Independent of where antibodies fall on a protective-pathogenic spectrum, the characteristics of the responses observed in serum and nasal samples tended to be highly distinct. Not only did the Ab profiles from individual subjects tend to favor either IgG or IgA, these isotypes showed variable relationships to neutralization activity depending on the site. SARS-CoV-2-specific IgG in serum was associated with neutralization, consistent with prior work demonstrating that neutralizing serum antibodies targeting SARS-CoV-1 and SARS-CoV-2 are highly correlated with IgG response magnitude (57, 87). In contrast, those subjects who mounted a relatively IgA-biased nasal response exhibited elevated nasal wash neutralization activity, suggesting that the mechanistic contribution of mucosal IgA to neutralization of virus at the portal of entry could be substantial. To this end, while confounded by concomitant effects on unintended isotypes, depletion experiments support the mechanistic relevance of IgG responses to mucosal Ab-mediated phagocytosis, and IgA and IgM to mucosal Ab-mediated neutralization. The observation that those subjects whose nasal specimens had the greatest neutralization potency also tended to report experiencing only mild or moderate symptoms suggests that virus neutralization by mucosal IgA could be relevant to disease outcomes. It is important to note however, that the available cohort was not large enough to adequately power a robust examination of this trend, and further studies will be needed to support this association. Reduced SARS-CoV-2-specific humoral responses among subjects with mild disease also confound the ability to identify potential correlates of reduced severity of disease among these convalescent donors. Several individuals appeared not to “naso” convert, and one mild case failed to seroconvert according to clinical testing. Further, because of the many correlations observed between Ab types and activities in different anatomical sites, additional depletion and other follow up studies will be needed to further define the mechanistic relevance of feature-function correlations and their potential to make causal contributions to modifying disease severity. Though IgA responses may show poorer durability than IgG (88, 89), taken together with prior studies of other CoV in humans and animals (3540), these data raise the possibility that levels of SARS-CoV-2-specific mucosal IgA could serve as a useful immune correlate for mitigated disease severity, protection from infection, and reduced likelihood of transmission.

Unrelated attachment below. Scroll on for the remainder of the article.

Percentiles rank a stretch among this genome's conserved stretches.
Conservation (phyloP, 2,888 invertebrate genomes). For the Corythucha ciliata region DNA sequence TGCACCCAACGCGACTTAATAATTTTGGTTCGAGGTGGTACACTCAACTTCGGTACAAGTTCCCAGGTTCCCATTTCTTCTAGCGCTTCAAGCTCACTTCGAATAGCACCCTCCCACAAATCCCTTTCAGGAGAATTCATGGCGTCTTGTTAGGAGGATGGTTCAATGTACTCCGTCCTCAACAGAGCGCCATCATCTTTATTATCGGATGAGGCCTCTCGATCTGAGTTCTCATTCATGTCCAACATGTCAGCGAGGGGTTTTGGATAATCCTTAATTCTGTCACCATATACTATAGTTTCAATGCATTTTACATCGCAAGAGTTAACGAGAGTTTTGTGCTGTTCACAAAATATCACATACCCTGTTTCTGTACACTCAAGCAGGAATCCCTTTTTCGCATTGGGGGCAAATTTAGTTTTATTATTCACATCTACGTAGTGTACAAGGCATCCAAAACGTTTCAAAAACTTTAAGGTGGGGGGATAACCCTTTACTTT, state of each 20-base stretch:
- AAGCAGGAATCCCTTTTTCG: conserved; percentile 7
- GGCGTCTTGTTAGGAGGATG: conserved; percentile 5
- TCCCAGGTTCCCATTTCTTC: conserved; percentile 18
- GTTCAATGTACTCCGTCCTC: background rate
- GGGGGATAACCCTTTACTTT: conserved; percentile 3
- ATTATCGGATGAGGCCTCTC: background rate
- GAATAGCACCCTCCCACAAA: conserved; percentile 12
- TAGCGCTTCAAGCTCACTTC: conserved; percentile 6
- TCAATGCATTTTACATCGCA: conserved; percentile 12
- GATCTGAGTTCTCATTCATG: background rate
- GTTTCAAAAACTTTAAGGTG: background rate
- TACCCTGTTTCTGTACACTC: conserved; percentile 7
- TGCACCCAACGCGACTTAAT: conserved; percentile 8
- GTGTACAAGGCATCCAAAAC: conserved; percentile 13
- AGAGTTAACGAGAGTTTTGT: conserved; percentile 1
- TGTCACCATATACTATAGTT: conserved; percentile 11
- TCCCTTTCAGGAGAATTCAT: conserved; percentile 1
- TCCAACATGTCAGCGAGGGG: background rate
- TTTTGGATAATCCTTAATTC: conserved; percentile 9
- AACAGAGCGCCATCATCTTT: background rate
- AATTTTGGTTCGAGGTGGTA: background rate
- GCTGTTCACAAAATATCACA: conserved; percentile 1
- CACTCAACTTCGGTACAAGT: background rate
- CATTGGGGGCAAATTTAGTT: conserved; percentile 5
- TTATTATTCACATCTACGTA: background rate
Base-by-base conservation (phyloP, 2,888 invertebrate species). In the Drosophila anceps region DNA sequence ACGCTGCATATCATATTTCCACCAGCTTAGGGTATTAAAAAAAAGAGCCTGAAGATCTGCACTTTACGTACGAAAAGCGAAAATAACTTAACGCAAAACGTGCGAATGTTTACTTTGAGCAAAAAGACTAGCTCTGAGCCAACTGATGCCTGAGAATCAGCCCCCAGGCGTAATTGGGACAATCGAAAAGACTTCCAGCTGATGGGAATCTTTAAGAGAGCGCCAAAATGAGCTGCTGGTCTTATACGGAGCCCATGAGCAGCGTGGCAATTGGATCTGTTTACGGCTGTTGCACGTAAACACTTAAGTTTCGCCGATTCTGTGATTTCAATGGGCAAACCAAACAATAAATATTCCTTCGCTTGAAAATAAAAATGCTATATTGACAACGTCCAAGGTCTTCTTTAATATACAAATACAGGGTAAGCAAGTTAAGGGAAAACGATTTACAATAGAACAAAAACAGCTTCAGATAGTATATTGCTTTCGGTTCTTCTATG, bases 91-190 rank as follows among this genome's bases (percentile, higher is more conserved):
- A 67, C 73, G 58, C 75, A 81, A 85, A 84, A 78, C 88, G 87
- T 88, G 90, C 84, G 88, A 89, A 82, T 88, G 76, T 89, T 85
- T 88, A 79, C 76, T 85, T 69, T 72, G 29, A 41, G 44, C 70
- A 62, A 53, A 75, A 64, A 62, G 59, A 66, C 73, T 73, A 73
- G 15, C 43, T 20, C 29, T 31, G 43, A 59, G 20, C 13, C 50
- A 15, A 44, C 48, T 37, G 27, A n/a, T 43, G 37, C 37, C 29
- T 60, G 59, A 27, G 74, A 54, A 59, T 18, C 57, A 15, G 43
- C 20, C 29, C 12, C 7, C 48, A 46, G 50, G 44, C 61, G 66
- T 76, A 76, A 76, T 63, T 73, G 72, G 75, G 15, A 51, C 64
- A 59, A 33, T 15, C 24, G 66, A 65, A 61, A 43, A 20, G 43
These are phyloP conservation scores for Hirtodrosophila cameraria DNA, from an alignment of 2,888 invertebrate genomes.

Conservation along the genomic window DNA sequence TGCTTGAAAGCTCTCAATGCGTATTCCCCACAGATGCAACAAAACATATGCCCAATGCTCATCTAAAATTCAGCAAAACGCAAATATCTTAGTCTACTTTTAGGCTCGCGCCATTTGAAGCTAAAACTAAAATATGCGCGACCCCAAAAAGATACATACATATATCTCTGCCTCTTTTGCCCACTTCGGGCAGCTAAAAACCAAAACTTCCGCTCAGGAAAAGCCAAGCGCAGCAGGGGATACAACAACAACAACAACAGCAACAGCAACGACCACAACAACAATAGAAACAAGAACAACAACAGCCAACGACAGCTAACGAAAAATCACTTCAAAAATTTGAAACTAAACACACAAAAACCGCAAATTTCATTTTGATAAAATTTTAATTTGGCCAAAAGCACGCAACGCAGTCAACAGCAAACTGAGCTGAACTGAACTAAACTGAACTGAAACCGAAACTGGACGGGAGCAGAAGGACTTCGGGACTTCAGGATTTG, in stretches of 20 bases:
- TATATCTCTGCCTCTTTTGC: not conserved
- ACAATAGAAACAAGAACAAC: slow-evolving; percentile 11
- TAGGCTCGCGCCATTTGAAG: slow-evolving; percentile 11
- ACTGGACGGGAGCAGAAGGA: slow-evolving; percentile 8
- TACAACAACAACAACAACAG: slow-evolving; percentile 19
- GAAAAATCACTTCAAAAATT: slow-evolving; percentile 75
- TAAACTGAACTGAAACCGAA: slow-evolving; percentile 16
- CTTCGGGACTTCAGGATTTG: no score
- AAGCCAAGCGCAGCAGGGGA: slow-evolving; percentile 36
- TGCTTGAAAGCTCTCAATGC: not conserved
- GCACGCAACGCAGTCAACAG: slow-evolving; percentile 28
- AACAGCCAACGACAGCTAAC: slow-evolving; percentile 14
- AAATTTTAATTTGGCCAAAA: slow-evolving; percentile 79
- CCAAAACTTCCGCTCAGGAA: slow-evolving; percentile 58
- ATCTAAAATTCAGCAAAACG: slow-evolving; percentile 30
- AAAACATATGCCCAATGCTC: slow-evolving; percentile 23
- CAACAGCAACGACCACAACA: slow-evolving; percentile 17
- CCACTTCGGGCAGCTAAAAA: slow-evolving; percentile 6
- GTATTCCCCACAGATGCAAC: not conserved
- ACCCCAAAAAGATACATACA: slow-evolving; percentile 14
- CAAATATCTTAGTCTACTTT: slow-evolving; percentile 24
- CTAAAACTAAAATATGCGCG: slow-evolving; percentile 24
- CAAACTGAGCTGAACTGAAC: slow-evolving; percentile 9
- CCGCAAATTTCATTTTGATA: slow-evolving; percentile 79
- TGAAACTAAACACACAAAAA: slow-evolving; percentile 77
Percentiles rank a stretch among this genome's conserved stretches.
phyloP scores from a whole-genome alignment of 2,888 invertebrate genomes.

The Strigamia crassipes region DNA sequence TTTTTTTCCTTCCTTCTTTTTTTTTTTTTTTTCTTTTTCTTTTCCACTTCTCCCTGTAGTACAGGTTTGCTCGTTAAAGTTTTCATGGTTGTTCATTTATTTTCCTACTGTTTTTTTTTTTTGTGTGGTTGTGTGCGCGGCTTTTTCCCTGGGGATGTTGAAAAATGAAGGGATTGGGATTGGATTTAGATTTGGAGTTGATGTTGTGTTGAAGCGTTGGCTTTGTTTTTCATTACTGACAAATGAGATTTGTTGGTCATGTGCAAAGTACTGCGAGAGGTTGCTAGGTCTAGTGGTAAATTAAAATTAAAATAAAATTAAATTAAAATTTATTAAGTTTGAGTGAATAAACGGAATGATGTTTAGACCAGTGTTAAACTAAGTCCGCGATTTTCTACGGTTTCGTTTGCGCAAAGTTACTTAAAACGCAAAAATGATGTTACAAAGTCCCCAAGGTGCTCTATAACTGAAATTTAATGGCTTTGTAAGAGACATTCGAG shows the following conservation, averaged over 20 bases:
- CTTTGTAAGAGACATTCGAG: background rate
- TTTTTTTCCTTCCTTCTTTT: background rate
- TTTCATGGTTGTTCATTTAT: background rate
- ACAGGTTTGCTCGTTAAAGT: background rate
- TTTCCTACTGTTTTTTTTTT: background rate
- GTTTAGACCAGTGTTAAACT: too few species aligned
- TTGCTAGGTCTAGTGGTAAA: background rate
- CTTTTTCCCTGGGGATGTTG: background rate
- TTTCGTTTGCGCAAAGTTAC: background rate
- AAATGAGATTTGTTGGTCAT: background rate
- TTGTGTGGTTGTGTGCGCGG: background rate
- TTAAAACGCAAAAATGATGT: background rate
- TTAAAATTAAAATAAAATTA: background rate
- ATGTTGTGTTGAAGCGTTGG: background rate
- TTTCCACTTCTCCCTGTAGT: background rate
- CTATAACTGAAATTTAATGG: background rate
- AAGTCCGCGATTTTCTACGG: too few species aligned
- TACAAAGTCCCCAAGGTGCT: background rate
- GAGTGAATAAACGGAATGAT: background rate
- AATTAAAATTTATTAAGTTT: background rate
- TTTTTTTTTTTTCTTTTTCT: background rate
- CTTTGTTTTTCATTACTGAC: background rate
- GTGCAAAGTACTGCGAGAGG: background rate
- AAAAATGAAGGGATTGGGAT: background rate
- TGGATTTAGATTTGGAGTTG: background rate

These data have important implications for our understanding of the protection afforded by vaccination or prior infection. When considering vaccine development, an ideal candidate would not only protect the recipient from disease but would also prevent them from serving as an asymptomatic vector, as can be the case in other vaccine-treatable diseases such as polio and pertussis (9092). Polio is a particularly informative model in this respect as the mucosally-administered and actively replicating form of the vaccine is capable of providing sterilizing immunity—at the expense of a risk of reversion to virulence—while the systemically administered inactivated vaccine fails to induce mucosal immunity and thus serves primarily to protect the recipient from neurological sequelae (58). Our current observation that natural infection elicits alternatively IgG or IgA-biased responses, with IgG associated with serum neutralization potency but severe disease and IgA associated with nasal neutralization activity and mild to moderate disease, suggests that such a dichotomy could exist for COVID-19 as well. While correlates of protection against SARS-CoV-2 in humans have yet to be defined, lessons from related CoV in animals and humans are consistent with the results of this small natural infection history study; mucosal IgA is likely of substantial importance.